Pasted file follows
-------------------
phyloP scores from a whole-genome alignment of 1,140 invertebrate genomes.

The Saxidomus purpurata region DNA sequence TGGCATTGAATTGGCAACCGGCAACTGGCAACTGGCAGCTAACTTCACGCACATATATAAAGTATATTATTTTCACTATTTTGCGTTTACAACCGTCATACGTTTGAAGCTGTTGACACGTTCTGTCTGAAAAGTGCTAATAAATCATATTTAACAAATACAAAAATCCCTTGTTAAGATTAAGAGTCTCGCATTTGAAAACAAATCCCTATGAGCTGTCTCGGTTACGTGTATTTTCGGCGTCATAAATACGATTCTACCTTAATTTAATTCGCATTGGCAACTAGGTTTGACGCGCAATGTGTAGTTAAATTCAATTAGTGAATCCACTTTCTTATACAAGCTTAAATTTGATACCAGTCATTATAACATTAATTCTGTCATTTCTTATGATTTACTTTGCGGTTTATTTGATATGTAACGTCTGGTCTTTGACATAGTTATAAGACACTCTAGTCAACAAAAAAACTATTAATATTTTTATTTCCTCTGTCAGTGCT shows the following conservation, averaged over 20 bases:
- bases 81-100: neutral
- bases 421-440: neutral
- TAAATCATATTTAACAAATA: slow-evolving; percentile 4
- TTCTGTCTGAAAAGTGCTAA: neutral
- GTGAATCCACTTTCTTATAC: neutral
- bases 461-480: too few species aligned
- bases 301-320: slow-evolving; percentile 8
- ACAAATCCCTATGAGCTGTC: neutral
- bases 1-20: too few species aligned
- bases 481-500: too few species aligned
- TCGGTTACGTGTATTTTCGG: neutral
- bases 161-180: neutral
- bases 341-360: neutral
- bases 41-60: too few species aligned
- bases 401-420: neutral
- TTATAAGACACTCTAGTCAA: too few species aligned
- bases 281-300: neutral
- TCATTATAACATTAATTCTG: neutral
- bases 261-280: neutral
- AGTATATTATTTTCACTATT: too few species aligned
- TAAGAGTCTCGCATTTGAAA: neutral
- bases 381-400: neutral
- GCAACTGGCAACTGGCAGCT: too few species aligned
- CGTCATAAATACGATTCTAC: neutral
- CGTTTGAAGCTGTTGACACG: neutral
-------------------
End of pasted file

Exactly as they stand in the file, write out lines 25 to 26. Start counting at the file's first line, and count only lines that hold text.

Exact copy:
- GCAACTGGCAACTGGCAGCT: too few species aligned
- CGTCATAAATACGATTCTAC: neutral